An undated photo of the disappeared 13-year-old Jayme Closs of Barron, Wisconsin.  "At the moment, everyone is feeling very helpless," said Melissa Salmonson, a friend of the night watch family, to Madison ABC affiliate WKOW. "I think being able to come together as family and friends and pray together, and maybe feel that these prayers somehow help, may make us feel a little better."
The police released an amber alarm for the girl on Monday night after discovering the bodies of her parents, James Closs, 56, and his wife, Denise Closs, 46, earlier in the day.
Authorities made the horrific discovery around 1 am while they responded to an unusual emergency call from the family home. Barrich County sheriff Chris Fitzgerald said no one announced during the phone, but Shipment could hear noise in the background.
He did not say how the couple died, but the FBI office in Milwaukee said that the teenager was probably kidnapped from their home by a stun gun by an unknown person on an early Monday morning.
On Wednesday morning there were no indications or suspicions of interest in this case, and parishioners said they had been praying for clues to the whereabouts of the young girl.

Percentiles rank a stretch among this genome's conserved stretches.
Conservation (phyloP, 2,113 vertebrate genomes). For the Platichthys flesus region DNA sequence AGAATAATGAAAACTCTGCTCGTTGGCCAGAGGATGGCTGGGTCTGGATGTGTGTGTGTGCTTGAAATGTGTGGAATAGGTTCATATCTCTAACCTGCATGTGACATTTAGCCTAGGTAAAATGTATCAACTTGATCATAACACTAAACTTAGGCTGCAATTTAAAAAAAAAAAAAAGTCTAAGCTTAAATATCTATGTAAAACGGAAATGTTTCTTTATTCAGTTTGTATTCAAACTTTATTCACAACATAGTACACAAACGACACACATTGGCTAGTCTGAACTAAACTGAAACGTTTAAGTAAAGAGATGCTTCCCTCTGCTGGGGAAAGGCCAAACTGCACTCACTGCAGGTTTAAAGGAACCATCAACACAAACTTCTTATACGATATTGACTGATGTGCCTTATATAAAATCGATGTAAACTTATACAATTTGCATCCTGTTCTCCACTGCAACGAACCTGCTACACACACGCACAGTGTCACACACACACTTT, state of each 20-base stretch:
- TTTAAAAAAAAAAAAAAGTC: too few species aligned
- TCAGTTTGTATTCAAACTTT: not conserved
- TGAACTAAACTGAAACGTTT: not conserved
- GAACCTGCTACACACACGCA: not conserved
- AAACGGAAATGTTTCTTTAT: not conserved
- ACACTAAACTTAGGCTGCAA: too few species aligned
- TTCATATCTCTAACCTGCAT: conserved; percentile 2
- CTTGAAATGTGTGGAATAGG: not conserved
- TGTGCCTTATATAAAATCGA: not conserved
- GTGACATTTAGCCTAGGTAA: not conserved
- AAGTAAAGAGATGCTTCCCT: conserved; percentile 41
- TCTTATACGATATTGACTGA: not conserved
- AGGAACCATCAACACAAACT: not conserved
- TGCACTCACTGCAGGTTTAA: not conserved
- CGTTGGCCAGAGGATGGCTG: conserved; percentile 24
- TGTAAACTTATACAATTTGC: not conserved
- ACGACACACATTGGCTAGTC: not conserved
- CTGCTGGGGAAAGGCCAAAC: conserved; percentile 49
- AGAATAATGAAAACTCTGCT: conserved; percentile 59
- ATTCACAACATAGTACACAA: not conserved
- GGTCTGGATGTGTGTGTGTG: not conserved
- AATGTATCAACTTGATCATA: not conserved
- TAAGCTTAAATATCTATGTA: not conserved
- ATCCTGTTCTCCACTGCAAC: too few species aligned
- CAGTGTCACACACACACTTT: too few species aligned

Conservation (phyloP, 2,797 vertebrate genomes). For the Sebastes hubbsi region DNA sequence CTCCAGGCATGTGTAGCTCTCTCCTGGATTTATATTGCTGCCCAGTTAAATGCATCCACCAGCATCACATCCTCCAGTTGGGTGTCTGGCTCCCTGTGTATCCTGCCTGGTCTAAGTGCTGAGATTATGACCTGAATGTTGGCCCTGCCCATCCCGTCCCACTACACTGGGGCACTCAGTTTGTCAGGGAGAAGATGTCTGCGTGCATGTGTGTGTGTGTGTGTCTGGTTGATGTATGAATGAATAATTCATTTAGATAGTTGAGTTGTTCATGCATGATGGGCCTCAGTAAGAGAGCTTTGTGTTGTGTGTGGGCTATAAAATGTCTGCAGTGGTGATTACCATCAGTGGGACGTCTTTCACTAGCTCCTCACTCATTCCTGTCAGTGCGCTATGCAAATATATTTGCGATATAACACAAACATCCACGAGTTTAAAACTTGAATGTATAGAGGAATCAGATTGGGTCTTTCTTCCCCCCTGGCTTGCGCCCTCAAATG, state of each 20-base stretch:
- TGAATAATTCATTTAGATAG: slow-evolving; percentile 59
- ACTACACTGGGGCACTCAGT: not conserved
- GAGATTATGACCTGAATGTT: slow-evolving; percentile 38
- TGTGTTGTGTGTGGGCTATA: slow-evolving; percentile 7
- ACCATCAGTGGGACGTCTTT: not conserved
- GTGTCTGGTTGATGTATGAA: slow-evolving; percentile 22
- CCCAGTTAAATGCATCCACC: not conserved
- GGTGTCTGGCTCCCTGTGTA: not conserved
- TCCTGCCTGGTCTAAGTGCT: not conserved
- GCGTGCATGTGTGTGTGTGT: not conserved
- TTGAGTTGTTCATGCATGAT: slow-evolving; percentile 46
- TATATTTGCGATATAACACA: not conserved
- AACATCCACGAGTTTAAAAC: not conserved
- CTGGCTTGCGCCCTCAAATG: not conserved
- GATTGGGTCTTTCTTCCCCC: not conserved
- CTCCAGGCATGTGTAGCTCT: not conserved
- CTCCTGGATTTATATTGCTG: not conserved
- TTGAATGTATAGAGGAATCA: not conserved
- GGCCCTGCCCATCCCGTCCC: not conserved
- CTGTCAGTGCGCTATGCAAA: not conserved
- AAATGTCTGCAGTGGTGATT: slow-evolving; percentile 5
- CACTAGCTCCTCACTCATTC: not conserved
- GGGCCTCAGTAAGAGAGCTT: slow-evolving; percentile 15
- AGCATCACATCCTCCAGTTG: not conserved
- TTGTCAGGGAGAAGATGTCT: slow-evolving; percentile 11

Fitzgerald said he has trouble coping with all the unanswered questions about the case.
"I'll be honest, I'm fighting, I do not have some of the answers I want to give you, that I want to give to the family," said Fitzgerald at a press conference on Tuesday. "I've never seen anything like that in rural Wisconsin, we just do not see it."
He said his office has received more than 200 tips to follow, but still no trace of Jayme at the time.
The girl's grandfather, Robert Naiberg, told the Associated Press that he saw Jayme on a rally day: "She was as quiet as ever, she was a quiet girl."
The vigil took place in the St. Peters Catholic Church, the place of worship of the Barron family. Some participants shared heartwarming stories about the family and vowed to wear their blue ribbons until Jayme's home.
At one point, a young girl's school district representative stepped forward to share a story about a time when students were asked what they would do if given $ 1 million, according to Minneapolis ABC affiliate KSTP.
Jayme said she would "feed the hungry and give the poor the rest," the representative said, calling it a perfect representation of the teen's friendly spirit.